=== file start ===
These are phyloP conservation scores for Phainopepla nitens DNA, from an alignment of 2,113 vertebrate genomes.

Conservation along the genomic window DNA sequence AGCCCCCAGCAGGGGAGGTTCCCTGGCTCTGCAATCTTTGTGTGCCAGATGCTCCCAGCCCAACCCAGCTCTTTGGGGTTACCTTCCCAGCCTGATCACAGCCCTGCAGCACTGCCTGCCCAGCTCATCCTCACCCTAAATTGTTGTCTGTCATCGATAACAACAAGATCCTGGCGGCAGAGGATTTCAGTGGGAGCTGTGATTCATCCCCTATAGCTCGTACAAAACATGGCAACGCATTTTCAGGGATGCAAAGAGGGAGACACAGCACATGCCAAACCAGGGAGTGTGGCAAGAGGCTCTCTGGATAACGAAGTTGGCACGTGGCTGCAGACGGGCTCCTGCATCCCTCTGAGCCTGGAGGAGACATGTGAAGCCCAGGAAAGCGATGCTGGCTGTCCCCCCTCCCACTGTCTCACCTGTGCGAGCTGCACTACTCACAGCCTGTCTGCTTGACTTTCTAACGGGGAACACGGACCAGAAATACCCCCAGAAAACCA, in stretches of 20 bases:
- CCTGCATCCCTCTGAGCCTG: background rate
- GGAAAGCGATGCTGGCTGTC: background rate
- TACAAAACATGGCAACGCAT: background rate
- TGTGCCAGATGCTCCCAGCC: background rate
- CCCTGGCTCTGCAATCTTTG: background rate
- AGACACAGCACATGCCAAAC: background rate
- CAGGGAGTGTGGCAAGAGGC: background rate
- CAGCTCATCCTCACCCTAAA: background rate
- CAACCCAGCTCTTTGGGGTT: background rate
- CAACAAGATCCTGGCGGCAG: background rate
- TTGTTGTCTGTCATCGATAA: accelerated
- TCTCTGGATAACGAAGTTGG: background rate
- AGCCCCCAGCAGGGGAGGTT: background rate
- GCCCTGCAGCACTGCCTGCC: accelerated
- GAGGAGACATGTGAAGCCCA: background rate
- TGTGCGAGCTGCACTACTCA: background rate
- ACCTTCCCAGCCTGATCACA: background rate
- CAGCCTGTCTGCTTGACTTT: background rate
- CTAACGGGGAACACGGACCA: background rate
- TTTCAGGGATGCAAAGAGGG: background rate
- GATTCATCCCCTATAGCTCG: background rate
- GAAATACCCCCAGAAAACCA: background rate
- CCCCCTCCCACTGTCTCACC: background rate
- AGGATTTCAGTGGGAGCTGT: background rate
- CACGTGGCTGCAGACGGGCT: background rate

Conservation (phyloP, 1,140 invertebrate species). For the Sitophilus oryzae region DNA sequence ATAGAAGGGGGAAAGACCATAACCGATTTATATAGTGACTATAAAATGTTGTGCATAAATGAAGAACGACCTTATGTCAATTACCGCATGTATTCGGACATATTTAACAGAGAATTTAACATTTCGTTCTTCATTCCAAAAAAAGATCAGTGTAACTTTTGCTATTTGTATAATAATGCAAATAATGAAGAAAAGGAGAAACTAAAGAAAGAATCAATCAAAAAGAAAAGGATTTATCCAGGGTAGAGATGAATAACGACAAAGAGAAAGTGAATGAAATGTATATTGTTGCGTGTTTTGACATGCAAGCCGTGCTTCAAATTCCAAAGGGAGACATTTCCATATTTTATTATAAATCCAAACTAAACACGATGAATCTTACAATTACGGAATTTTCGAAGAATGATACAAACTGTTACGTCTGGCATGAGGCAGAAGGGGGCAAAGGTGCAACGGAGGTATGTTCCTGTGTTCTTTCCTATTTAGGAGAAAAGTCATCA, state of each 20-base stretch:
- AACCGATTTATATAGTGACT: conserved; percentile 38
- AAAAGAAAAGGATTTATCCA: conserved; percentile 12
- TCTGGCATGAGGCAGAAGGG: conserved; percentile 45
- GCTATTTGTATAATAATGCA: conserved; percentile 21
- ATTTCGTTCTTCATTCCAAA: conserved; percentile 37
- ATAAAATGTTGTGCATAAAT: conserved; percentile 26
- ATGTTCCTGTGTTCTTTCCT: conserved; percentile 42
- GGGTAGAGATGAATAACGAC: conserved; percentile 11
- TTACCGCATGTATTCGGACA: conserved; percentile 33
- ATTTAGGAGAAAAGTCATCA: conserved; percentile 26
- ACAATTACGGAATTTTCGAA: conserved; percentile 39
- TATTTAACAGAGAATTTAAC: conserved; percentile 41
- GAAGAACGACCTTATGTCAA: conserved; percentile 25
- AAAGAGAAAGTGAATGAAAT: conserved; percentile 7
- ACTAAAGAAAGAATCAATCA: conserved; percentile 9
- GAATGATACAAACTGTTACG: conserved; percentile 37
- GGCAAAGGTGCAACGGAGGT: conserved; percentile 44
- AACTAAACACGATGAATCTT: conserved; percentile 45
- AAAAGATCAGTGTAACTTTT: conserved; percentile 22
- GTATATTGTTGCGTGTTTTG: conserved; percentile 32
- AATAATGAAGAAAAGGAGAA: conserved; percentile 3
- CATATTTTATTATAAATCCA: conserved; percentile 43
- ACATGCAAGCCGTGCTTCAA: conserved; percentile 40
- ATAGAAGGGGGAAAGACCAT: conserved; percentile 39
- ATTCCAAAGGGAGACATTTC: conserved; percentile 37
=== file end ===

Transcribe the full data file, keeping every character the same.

These are phyloP conservation scores for Phainopepla nitens DNA, from an alignment of 2,113 vertebrate genomes.

Conservation along the genomic window DNA sequence AGCCCCCAGCAGGGGAGGTTCCCTGGCTCTGCAATCTTTGTGTGCCAGATGCTCCCAGCCCAACCCAGCTCTTTGGGGTTACCTTCCCAGCCTGATCACAGCCCTGCAGCACTGCCTGCCCAGCTCATCCTCACCCTAAATTGTTGTCTGTCATCGATAACAACAAGATCCTGGCGGCAGAGGATTTCAGTGGGAGCTGTGATTCATCCCCTATAGCTCGTACAAAACATGGCAACGCATTTTCAGGGATGCAAAGAGGGAGACACAGCACATGCCAAACCAGGGAGTGTGGCAAGAGGCTCTCTGGATAACGAAGTTGGCACGTGGCTGCAGACGGGCTCCTGCATCCCTCTGAGCCTGGAGGAGACATGTGAAGCCCAGGAAAGCGATGCTGGCTGTCCCCCCTCCCACTGTCTCACCTGTGCGAGCTGCACTACTCACAGCCTGTCTGCTTGACTTTCTAACGGGGAACACGGACCAGAAATACCCCCAGAAAACCA, in stretches of 20 bases:
- CCTGCATCCCTCTGAGCCTG: background rate
- GGAAAGCGATGCTGGCTGTC: background rate
- TACAAAACATGGCAACGCAT: background rate
- TGTGCCAGATGCTCCCAGCC: background rate
- CCCTGGCTCTGCAATCTTTG: background rate
- AGACACAGCACATGCCAAAC: background rate
- CAGGGAGTGTGGCAAGAGGC: background rate
- CAGCTCATCCTCACCCTAAA: background rate
- CAACCCAGCTCTTTGGGGTT: background rate
- CAACAAGATCCTGGCGGCAG: background rate
- TTGTTGTCTGTCATCGATAA: accelerated
- TCTCTGGATAACGAAGTTGG: background rate
- AGCCCCCAGCAGGGGAGGTT: background rate
- GCCCTGCAGCACTGCCTGCC: accelerated
- GAGGAGACATGTGAAGCCCA: background rate
- TGTGCGAGCTGCACTACTCA: background rate
- ACCTTCCCAGCCTGATCACA: background rate
- CAGCCTGTCTGCTTGACTTT: background rate
- CTAACGGGGAACACGGACCA: background rate
- TTTCAGGGATGCAAAGAGGG: background rate
- GATTCATCCCCTATAGCTCG: background rate
- GAAATACCCCCAGAAAACCA: background rate
- CCCCCTCCCACTGTCTCACC: background rate
- AGGATTTCAGTGGGAGCTGT: background rate
- CACGTGGCTGCAGACGGGCT: background rate

Conservation (phyloP, 1,140 invertebrate species). For the Sitophilus oryzae region DNA sequence ATAGAAGGGGGAAAGACCATAACCGATTTATATAGTGACTATAAAATGTTGTGCATAAATGAAGAACGACCTTATGTCAATTACCGCATGTATTCGGACATATTTAACAGAGAATTTAACATTTCGTTCTTCATTCCAAAAAAAGATCAGTGTAACTTTTGCTATTTGTATAATAATGCAAATAATGAAGAAAAGGAGAAACTAAAGAAAGAATCAATCAAAAAGAAAAGGATTTATCCAGGGTAGAGATGAATAACGACAAAGAGAAAGTGAATGAAATGTATATTGTTGCGTGTTTTGACATGCAAGCCGTGCTTCAAATTCCAAAGGGAGACATTTCCATATTTTATTATAAATCCAAACTAAACACGATGAATCTTACAATTACGGAATTTTCGAAGAATGATACAAACTGTTACGTCTGGCATGAGGCAGAAGGGGGCAAAGGTGCAACGGAGGTATGTTCCTGTGTTCTTTCCTATTTAGGAGAAAAGTCATCA, state of each 20-base stretch:
- AACCGATTTATATAGTGACT: conserved; percentile 38
- AAAAGAAAAGGATTTATCCA: conserved; percentile 12
- TCTGGCATGAGGCAGAAGGG: conserved; percentile 45
- GCTATTTGTATAATAATGCA: conserved; percentile 21
- ATTTCGTTCTTCATTCCAAA: conserved; percentile 37
- ATAAAATGTTGTGCATAAAT: conserved; percentile 26
- ATGTTCCTGTGTTCTTTCCT: conserved; percentile 42
- GGGTAGAGATGAATAACGAC: conserved; percentile 11
- TTACCGCATGTATTCGGACA: conserved; percentile 33
- ATTTAGGAGAAAAGTCATCA: conserved; percentile 26
- ACAATTACGGAATTTTCGAA: conserved; percentile 39
- TATTTAACAGAGAATTTAAC: conserved; percentile 41
- GAAGAACGACCTTATGTCAA: conserved; percentile 25
- AAAGAGAAAGTGAATGAAAT: conserved; percentile 7
- ACTAAAGAAAGAATCAATCA: conserved; percentile 9
- GAATGATACAAACTGTTACG: conserved; percentile 37
- GGCAAAGGTGCAACGGAGGT: conserved; percentile 44
- AACTAAACACGATGAATCTT: conserved; percentile 45
- AAAAGATCAGTGTAACTTTT: conserved; percentile 22
- GTATATTGTTGCGTGTTTTG: conserved; percentile 32
- AATAATGAAGAAAAGGAGAA: conserved; percentile 3
- CATATTTTATTATAAATCCA: conserved; percentile 43
- ACATGCAAGCCGTGCTTCAA: conserved; percentile 40
- ATAGAAGGGGGAAAGACCAT: conserved; percentile 39
- ATTCCAAAGGGAGACATTTC: conserved; percentile 37